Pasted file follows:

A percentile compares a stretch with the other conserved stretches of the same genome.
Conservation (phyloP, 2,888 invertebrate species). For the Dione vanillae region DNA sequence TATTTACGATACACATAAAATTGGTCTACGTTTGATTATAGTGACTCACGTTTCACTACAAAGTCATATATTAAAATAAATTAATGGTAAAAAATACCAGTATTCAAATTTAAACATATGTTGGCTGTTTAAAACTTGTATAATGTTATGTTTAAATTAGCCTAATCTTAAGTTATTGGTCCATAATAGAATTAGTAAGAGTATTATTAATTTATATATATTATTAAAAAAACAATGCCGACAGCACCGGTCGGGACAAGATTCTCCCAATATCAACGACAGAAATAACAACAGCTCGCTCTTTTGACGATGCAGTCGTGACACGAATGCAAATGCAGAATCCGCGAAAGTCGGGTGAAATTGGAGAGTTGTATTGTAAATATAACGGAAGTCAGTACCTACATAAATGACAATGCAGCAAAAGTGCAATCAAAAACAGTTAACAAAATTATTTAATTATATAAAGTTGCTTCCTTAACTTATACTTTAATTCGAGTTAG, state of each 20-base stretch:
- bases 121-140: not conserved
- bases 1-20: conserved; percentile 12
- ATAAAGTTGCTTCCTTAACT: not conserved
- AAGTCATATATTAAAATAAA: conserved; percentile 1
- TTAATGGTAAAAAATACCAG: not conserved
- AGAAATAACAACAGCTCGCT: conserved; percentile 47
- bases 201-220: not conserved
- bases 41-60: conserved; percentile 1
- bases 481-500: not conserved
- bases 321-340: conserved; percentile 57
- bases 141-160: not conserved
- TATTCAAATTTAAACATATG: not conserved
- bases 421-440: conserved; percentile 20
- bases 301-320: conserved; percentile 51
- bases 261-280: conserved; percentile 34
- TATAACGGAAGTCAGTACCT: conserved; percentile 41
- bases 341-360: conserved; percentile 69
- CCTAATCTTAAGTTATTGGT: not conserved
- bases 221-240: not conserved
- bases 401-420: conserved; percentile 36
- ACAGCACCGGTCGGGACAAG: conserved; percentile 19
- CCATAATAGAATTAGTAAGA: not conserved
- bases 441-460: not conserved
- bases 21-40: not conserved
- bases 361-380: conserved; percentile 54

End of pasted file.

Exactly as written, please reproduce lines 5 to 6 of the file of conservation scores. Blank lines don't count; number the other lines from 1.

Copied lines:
- ATAAAGTTGCTTCCTTAACT: not conserved
- AAGTCATATATTAAAATAAA: conserved; percentile 1